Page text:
was only four days. Motivation never wavering, all personnel “stood to,” manning the lines at 100%, battling back waves of aggressors until the magic green star cluster shone in the air – INDEX! The surprise of Index - the end of all exercises - lifted both the figurative and literal weight everyone’s shoulders. Battle rattle was secured and showers and a hot meal were in the not so distant future! Even though ‘roughing it’ was given a whole new meaning on FTX, and hot water and a warm bed seemed to be a figment of the imagination, Bravo Company kept morale high by supporting the camp and protecting its personnel from threats. Giving onehundred and twenty percent daily, Camp Maintenance, REACT, CSE, and the ECP team upheld Bravo’s long reputation as driving force in NMCB 5, bringing the Battalion into 2011 with a bang!
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NMCB-FIVE AIR-DET By CM2(SCW/AW) Carl Gayton
Equipment Operator 3rd Class (SCW) Michael Garcia and Equipment Operator Constructionman Keith Wrenn man the lines in the 240-B machine gun pit at COP (Combat Outpost) Thorpe. Apr 4, 2011 NMCB FIVE AIR DET participated in its annual field training exercise at Fort Hunter Liggett. AIR DET remained with main body approximately 10 days training and preparing until it detached and moved to its next location known as COP (Combat Outpost) Thorpe. First, a defensive perimeter (consisting of triple strand concertina wire, barbed wire, HESCO and Jersey Barriers) was set, AIR DET Seabees dug in, excavated and hand dug their rifle and crew-serve weapons positions, called pits. They then proceeded to do what they know best, â€œbuild and fight.â€? Over 100 Seabees stood defensive sentry watches 24 hours a day, providing a 360 degree pro-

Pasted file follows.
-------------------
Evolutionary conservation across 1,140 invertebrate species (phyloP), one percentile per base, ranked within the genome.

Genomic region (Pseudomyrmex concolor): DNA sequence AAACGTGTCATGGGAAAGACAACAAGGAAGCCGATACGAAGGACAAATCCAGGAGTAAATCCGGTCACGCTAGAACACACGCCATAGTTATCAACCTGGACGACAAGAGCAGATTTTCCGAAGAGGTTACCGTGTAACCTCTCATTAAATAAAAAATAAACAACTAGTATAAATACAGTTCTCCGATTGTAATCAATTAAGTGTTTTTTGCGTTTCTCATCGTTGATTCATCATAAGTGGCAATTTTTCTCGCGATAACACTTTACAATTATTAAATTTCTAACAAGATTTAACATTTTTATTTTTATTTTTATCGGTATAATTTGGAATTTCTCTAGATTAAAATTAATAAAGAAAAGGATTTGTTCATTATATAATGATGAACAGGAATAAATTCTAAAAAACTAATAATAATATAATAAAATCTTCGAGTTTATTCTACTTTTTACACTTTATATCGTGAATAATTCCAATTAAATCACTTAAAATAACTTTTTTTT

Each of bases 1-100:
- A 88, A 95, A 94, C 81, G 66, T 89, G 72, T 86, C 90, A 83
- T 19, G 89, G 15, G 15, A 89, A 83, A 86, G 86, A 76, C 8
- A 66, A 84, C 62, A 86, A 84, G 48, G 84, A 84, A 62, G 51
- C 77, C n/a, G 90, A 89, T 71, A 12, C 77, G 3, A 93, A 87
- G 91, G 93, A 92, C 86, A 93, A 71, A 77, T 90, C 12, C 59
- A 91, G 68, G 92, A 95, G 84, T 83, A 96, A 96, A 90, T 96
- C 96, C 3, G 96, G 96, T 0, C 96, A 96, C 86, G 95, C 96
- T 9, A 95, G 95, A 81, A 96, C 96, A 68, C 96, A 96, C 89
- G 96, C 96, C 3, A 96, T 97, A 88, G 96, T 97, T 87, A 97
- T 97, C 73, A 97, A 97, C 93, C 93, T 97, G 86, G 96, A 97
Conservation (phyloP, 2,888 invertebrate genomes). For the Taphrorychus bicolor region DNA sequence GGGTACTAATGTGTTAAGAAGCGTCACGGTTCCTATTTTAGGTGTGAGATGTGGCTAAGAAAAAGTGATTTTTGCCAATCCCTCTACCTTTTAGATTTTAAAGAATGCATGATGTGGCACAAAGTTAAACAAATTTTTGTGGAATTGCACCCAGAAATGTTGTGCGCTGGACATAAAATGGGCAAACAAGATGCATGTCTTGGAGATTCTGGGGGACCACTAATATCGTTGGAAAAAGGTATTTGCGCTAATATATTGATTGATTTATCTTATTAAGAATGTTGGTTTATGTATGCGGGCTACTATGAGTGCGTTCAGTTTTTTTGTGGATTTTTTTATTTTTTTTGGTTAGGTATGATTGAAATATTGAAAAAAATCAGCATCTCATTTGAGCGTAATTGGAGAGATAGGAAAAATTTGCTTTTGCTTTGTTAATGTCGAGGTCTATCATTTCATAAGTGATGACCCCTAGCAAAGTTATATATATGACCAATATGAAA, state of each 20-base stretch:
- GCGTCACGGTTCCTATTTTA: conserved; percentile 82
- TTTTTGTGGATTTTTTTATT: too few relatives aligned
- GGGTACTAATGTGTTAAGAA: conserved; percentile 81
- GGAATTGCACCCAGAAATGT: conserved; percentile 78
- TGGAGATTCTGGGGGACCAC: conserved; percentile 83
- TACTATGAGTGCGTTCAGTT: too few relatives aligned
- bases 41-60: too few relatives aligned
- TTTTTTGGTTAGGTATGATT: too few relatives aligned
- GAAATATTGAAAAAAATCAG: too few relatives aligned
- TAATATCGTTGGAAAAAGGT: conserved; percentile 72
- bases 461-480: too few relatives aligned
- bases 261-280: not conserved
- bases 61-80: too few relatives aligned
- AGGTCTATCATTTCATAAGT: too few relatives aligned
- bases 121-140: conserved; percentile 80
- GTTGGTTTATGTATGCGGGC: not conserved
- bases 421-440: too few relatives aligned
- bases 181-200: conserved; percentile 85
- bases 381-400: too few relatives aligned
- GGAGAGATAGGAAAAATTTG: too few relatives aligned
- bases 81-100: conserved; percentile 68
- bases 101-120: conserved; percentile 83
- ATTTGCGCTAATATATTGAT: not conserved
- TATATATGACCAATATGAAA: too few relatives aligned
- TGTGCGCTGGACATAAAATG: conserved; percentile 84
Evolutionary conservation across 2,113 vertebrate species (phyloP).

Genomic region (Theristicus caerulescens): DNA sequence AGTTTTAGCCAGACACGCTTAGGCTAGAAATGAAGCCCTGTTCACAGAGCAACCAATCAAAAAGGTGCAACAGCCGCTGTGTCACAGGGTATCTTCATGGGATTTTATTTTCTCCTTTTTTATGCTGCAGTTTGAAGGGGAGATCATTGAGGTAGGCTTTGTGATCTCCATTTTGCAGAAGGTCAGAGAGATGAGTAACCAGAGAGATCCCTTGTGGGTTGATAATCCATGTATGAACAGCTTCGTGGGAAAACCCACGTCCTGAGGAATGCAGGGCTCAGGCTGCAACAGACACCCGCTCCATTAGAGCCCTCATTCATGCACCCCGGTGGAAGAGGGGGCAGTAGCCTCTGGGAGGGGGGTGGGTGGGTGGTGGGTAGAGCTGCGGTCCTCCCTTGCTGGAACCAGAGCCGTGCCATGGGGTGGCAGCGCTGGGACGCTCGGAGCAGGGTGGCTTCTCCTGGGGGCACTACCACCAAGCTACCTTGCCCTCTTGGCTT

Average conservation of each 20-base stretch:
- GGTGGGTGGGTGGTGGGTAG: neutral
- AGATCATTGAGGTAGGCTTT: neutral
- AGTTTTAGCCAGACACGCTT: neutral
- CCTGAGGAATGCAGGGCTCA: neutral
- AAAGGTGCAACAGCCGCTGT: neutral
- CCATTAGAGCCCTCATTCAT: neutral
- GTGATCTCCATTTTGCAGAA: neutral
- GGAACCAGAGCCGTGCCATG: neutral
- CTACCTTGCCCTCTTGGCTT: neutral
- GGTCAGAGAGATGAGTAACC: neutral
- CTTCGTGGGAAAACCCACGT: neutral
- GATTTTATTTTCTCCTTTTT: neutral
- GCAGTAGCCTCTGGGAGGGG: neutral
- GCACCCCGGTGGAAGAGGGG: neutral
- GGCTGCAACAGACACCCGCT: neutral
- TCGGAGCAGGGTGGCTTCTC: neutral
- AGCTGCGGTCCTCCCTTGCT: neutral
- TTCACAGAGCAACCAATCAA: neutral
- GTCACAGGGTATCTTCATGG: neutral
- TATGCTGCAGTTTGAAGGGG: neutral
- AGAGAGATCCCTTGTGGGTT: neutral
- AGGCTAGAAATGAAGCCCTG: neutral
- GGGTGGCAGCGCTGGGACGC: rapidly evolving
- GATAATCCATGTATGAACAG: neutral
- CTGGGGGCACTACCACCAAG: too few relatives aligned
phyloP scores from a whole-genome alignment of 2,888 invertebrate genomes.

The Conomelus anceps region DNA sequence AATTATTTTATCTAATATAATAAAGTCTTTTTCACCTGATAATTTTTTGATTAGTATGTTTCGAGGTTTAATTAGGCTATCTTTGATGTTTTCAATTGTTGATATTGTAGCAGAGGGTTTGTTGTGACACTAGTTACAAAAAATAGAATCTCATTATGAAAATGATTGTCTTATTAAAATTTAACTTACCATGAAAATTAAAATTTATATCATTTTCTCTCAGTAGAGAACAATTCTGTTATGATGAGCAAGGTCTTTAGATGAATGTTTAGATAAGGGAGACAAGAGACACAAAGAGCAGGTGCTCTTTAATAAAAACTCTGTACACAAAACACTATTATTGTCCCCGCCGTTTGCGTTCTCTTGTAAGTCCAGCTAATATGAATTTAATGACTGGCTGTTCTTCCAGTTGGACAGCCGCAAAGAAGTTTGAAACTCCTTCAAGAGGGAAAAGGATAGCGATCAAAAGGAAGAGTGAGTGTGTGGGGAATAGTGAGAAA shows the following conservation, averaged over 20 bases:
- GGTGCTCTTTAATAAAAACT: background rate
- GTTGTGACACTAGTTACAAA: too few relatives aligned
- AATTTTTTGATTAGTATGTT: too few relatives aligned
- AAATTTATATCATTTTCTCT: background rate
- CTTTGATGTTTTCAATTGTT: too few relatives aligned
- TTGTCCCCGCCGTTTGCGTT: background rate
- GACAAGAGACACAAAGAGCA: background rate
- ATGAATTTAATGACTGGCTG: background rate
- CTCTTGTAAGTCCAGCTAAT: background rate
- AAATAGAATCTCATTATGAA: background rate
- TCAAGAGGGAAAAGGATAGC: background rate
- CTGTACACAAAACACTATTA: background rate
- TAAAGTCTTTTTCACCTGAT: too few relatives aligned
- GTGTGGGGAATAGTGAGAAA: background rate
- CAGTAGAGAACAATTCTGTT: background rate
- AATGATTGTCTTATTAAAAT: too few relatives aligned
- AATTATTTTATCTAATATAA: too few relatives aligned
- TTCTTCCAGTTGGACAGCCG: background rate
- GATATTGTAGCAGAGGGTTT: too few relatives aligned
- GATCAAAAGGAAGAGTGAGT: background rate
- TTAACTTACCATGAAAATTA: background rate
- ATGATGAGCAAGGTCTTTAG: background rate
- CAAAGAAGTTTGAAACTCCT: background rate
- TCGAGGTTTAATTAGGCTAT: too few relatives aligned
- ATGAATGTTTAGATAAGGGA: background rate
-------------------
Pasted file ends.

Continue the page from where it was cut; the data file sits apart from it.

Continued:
tection for the COP. The Seabees of AIR DET also conducted numerous recon and security patrols. With defensive operations underway, project crews conducted construction operations to carry out the mission of building key facilities which was the primary tasking. Builders conducted pre-fabrication and all construction in the field for a South East Asia hut (Sea-Hut), an ECP bunker and a Timber Tower. All projects were completed in under half the scheduled durations, with half the recommended crew sizes, providing three above standard quality facilities which the US Army retained for future use.
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Building The front 8 x 8 ECP bunker took only 18 hours despite the challenges that the 31st threw at them. BU3(SCW) Rose was the Team Leader responsible for the four man team that built the bunker. When asked about his thoughts on the project, he said, “ It was challenging to get the job done completely with full gear (Average 40 lb Modified Tactical Vest, 8 lb Kevler combat helmet, 8 lb M16 rifle, and other gear) and countless battlefield scenarios, (which cause work stoppages), but we still managed to finish it safely two full days ahead of schedule.” the 32 x 16 sea hut was built in four days by two of AIRDET’s hammer swingers BU3 Reed and BU3 Reardon. That’s impressive!
Builder 3rd Class (SCW) Glenn Reardon Pre-fabricates lumber for the truss frame.
Fighting Over 40 primary, alternate and supplementary pits were quickly established and defended by AIRDET’S “FTX Squads.” These Squads manned and improved the pits, laid down protective wire, and conducted 8 patrols while at COB Tharp, fending off anyone that posed a threat to the camp. The React teams were critical to the success of the mission. Defense of the camp was their number one priority, and execution of their duties was second nature. When talking to one of the Squad leaders, EO3 Cole, about the lessons learned during the exercise, he explained to me that his SCWS training played a big factor in the success of the defensive lines. He also said “As a Squad leader I learned that I knew more than I thought I knew. Knowing what I did know, helped me teach my squad how to effectively defend their sectors of fire.” The weather was extremely cold at night and hot in the day which presented many challenges with the day to day contingent operations. As always NMCB FIVE AIRDET pulled through, “leading the way!”
Builder Constructionman Adam Walton mans the 50. Cal machine gun pit at (Combat Outpost) Thorpe.